HONG KONG, China – If Rip Van Winkle awoke today from his 20-year slumber, imagine his take on this week’s events.
He went to bed watching the bloody crackdown on democracy advocates in Tiananmen Square. He woke up to see U.S. Treasury Secretary Tim Geithner, hat in hand, assuring Beijing the U.S. dollar remains strong and China’s more than $750 billion investment in U.S. treasuries is safe.
Other eye-openers as he drank his coffee and flipped through channels:
"What happened to all the Commies?" might be Van Winkle’s first comment. His second: "What’s YouTube?"
Van Winkle would be most surprised by what passes as global threats these days. Sure, global warming, terrorism and "rogue states" with nuclear arms are bad. But for Mr. Winkle, what an improvement it must seem over the Cold War and the policy of Mutual Assured Destruction (MAD) between the U.S. and the Soviet Union.
Now a Russian bank is buying a piece of GM. China bankrolls a large part of U.S. debt. The credit crisis must seem like a campfire chorus of "Kumbaya" to Van Winkle, as one-time adversaries snuggle together and trade assets.
Twenty years ago, the chorus of "We Are the World" would still be fresh in Van Winkle’s mind. Better than any 80s pop song, the credit crisis reveals how true that has now become.
LONDON, England - The stock market rally off the March lows, has been nothing short of spectacular.
The FTSE All World Index has shot up more than 60 percent. At several conferences I've attended, the majority of those I've asked, seem skeptical that the rally can be sustained, and for many they wouldn't be surprised if the market retests its lows.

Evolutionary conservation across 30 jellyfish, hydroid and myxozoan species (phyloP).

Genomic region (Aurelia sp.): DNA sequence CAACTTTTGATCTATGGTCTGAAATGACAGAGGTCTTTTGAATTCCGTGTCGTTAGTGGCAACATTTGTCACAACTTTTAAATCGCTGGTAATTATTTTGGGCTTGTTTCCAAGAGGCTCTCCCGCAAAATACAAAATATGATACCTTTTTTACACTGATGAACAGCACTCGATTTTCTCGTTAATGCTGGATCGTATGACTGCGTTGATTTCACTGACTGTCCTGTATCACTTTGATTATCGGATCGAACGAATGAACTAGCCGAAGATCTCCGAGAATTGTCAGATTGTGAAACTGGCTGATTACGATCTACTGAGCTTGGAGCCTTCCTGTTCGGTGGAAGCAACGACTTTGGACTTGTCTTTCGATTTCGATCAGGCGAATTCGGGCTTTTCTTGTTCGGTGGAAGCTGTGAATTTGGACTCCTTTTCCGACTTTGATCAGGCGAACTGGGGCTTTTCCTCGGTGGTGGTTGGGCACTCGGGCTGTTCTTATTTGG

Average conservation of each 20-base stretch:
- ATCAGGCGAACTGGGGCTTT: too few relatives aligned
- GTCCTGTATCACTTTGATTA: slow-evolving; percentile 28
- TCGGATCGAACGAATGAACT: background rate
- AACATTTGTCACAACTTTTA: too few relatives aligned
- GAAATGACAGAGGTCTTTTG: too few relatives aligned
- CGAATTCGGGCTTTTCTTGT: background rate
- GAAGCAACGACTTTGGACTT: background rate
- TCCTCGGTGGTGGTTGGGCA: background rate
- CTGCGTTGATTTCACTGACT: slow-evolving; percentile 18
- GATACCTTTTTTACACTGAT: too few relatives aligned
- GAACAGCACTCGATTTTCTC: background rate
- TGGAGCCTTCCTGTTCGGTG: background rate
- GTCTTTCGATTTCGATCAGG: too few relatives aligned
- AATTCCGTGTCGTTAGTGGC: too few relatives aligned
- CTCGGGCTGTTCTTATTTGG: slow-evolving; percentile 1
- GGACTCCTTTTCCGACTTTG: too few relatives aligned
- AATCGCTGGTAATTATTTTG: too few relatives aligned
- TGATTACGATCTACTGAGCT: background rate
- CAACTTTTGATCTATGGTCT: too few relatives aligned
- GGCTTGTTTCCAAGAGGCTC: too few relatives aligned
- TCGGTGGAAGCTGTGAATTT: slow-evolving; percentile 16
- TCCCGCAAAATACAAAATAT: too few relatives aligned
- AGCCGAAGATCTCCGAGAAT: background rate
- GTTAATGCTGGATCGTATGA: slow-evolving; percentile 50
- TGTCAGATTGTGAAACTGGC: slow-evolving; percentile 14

Some don't believe it will, that the forced selling by hedge funds and others is past. But a Barclays Capital survey shows that six out of 10 respondents think the current rally is a "bear market rally." The survey includes asset managers, international corporate customers, hedge funds, and central banks.
Furthermore, fewer than five percent of those surveyed believe there will be a "V-shaped" recovery over the next year. That is, a sharp downturn followed by a sharp rebound in economic activity.
The majority - nearly 70 percent - think either you get a "W-shaped" recovery, that is a temporary rebound followed by weakness, or a "U-shaped" recovery, which means growth remains anemic for sometime before you get a gradual recovery.
As I mentioned in my last blog, many of those I speak with believe a sustained recovery is at least 18 months or further away. The Barclay's Capital survey would seem to reinforce this view.
Any sharp set back in the market would of course be damaging to consumer confidence, further undermining the timing of any economic recovery.
The bulls will argue that markets always anticipate recovery. But what the professionals in the Barclay's survey, and my own informal polling suggest, is that this rally may be ahead of itself.
What do you think - is this rally a bear market trap?
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